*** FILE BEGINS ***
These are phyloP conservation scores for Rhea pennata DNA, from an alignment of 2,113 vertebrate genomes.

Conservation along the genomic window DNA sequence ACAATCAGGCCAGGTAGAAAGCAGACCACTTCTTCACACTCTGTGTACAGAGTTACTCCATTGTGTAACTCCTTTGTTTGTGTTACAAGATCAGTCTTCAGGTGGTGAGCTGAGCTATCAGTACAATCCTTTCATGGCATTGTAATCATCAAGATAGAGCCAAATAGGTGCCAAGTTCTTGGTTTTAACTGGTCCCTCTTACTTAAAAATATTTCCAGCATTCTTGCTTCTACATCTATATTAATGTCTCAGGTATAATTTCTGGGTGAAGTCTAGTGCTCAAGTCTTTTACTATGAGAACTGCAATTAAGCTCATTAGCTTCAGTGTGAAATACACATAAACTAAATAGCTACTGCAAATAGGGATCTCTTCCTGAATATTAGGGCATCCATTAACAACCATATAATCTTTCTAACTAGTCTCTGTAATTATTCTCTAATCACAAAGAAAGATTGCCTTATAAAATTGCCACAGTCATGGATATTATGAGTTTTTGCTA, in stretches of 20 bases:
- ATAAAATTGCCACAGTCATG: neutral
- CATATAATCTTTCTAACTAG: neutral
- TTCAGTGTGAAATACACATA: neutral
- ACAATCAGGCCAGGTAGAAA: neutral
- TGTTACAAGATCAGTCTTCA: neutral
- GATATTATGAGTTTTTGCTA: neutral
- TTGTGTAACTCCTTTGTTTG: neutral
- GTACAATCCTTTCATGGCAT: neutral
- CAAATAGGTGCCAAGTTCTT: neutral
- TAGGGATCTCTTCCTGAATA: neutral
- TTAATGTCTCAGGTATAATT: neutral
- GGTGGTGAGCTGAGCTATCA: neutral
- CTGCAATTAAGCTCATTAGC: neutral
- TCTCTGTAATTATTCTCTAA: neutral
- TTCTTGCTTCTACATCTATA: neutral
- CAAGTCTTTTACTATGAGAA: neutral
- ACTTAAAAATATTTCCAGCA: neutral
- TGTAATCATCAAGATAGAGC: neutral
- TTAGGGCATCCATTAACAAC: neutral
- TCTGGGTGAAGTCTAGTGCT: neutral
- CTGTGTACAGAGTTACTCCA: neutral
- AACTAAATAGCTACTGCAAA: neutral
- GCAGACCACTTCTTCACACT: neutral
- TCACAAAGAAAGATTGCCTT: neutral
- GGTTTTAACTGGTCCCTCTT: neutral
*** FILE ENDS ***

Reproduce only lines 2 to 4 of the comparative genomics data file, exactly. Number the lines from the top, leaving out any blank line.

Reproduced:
Conservation along the genomic window DNA sequence ACAATCAGGCCAGGTAGAAAGCAGACCACTTCTTCACACTCTGTGTACAGAGTTACTCCATTGTGTAACTCCTTTGTTTGTGTTACAAGATCAGTCTTCAGGTGGTGAGCTGAGCTATCAGTACAATCCTTTCATGGCATTGTAATCATCAAGATAGAGCCAAATAGGTGCCAAGTTCTTGGTTTTAACTGGTCCCTCTTACTTAAAAATATTTCCAGCATTCTTGCTTCTACATCTATATTAATGTCTCAGGTATAATTTCTGGGTGAAGTCTAGTGCTCAAGTCTTTTACTATGAGAACTGCAATTAAGCTCATTAGCTTCAGTGTGAAATACACATAAACTAAATAGCTACTGCAAATAGGGATCTCTTCCTGAATATTAGGGCATCCATTAACAACCATATAATCTTTCTAACTAGTCTCTGTAATTATTCTCTAATCACAAAGAAAGATTGCCTTATAAAATTGCCACAGTCATGGATATTATGAGTTTTTGCTA, in stretches of 20 bases:
- ATAAAATTGCCACAGTCATG: neutral
- CATATAATCTTTCTAACTAG: neutral